3.4. Useful Lessons from RFM for REDD+

To succeed in improving RFM, reducing illegal logging and avoiding deforestation, and thus to achieve the ultimate objective of long-term emission reductions, the design and implementation of REDD+ policies, strategies and activities must build on and learn from previous efforts—which of course depends as much on the policy making and implementation agencies' willingness to learn from the lessons.

In Section 3.1 we argue that RFM has the potential to contribute to the objectives of REDD+, while in Section 3.2 we show that this contribution may be limited due to relatively low land rent of RFM and high transaction costs. This situation may differ according to position of the country or area on the forest transition curve (Section 3.3), with RFM being more likely to occur under conditions that allow its value to increase or its transaction costs to decrease. Perhaps the most important takeaway lesson concerns this difficulty in increasing the forest value and reducing transaction costs and thus spreading examples of good forest management to all relevant actors and tropical forest regions. Therefore, it is necessary to ask how REDD+ strategies will differ from previous RFM and protection strategies and enable widespread implementation of RFM and other emission reduction activities. Louman and Stoian [26] argue that community forest management, combined with stakeholder platform with political relevance, simplified rules, secure land and forest use tenure, and assistance in monitoring and control, business administration and commercialization, is likely to contribute to reducing the transaction costs of RFM (the TC curve in Figure 1), whereas PES, higher prices for certified timber, responsible purchasing policies of government and reduced subsidies to the agricultural sector are likely to contribute to increasing the forest use value (GRRFM in Figure 1) relative to its competing land uses. This combination thus leads to forest conservation and avoided deforestation, particularly in marginal areas.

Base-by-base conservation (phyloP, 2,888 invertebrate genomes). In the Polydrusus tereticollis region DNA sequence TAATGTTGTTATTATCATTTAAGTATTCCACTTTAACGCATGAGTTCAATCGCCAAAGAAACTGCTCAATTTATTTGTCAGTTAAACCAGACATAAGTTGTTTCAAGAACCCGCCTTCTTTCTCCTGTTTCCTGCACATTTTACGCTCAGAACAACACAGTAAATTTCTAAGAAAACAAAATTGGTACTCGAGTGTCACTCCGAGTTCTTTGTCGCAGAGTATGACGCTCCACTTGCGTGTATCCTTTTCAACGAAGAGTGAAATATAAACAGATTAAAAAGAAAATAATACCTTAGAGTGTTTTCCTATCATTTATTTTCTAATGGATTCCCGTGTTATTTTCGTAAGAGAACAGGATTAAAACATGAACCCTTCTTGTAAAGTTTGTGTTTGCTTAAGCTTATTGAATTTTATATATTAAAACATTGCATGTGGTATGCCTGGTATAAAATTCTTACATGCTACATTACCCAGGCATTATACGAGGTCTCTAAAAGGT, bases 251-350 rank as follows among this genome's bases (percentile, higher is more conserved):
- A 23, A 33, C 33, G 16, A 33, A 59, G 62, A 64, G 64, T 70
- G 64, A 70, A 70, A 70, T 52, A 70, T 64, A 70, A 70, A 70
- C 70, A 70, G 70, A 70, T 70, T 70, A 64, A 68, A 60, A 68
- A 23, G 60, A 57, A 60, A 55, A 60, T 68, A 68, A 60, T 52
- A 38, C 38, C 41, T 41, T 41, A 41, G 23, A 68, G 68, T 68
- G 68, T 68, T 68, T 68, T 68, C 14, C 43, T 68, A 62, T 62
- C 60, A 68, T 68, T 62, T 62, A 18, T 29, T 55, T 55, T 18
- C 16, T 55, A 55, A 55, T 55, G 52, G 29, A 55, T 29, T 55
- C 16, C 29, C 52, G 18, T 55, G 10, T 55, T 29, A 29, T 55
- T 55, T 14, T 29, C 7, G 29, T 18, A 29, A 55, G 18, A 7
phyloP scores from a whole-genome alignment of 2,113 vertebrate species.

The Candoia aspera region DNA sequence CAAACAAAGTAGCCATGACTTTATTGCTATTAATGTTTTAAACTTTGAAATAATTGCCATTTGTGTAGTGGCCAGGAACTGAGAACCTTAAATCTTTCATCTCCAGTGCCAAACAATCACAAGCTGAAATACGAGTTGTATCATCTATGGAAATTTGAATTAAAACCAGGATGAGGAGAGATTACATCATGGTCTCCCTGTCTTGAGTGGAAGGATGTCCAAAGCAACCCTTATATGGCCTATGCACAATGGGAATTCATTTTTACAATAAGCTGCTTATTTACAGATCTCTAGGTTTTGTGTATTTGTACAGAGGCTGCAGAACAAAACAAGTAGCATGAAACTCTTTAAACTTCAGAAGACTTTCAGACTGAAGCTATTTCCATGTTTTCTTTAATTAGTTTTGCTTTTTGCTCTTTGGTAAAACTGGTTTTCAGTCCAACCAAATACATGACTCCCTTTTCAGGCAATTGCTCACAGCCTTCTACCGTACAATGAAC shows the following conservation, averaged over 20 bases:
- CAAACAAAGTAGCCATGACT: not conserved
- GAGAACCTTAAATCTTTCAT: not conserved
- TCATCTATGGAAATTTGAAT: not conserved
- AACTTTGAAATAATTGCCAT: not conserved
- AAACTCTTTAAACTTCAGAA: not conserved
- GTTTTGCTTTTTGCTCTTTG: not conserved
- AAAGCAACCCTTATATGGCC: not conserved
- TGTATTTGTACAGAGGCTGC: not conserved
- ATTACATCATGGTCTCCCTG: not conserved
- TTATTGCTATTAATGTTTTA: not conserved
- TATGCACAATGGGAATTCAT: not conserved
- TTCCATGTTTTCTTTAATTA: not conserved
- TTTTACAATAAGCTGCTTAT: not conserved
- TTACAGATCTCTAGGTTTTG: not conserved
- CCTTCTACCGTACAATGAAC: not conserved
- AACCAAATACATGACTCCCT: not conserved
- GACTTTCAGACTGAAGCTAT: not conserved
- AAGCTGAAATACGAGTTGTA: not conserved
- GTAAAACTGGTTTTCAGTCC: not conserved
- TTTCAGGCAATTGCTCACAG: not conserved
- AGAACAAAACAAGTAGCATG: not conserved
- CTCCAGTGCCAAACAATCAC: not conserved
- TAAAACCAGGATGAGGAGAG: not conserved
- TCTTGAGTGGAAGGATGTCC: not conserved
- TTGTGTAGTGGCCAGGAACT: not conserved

3.5. REDD+ and Carbon Markets

We now examine briefly the potential contribution of carbon markets, considering both the von Thünen model and the position of a country on the forest transition curve. We do not discuss the capacity of such markets to absorb all the future carbon credits that REDD+ and similar projects may offer.